Essential properties of fractals in mathematics are self-similarity and often existing scale invariance. In the Romanesco Broccoli, self-similarity and scale invariance are evident in the fact that the conical bulges appear again and again in smaller forms. With mathematical fractals these properties can be exactly fulfilled.
In many cases fractals are attributed to "irregular geometry". But this concept of irregularity is not meant here. Rather, the term is derived from irregular complex functions, which are used here to generate the images.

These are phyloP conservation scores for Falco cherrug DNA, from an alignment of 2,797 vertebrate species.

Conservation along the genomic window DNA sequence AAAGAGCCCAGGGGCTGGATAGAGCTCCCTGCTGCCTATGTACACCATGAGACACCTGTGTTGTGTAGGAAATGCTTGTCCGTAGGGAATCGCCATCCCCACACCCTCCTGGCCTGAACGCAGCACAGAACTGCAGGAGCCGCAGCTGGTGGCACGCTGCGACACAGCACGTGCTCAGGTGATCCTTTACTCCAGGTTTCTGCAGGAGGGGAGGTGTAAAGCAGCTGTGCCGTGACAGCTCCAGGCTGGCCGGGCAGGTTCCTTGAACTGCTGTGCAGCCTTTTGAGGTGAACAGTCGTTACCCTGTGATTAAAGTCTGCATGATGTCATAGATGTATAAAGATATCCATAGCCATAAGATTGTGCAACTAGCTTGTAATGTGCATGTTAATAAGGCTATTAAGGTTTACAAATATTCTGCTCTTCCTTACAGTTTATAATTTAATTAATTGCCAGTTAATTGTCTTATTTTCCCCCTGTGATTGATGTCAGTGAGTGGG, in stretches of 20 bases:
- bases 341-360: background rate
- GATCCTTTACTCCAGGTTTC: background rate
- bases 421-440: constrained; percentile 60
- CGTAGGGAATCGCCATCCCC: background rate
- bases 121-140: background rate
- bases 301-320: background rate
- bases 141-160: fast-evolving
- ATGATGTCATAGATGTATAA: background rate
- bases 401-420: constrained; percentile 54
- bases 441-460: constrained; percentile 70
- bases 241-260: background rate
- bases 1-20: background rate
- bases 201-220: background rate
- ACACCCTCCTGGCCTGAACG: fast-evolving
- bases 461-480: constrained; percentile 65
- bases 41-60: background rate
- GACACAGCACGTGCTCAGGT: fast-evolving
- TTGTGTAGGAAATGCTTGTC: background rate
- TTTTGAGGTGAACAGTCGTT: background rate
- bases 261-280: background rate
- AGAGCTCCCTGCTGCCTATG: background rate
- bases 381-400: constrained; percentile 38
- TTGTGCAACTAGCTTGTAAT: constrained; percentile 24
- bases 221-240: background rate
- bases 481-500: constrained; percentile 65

This is done by iterative processes, similar to the formation of the Mandelbrot set, also known as the "Apfelmännchen" in german. The latter is formed by iterations with a regular function, the quadratic function.
The functions I use are not holomorphic, not analytic or even regular in the sense of the theory of functions of one complex variable: they are irregular. Further information can be found in the following two articles.
Images of chaos - calculated fractals
In nature there are shapes that are very similar to the fractals defined in mathematics. For example, in Romanesco Broccoli, structures of self-similarity can be found in multiple repetitions.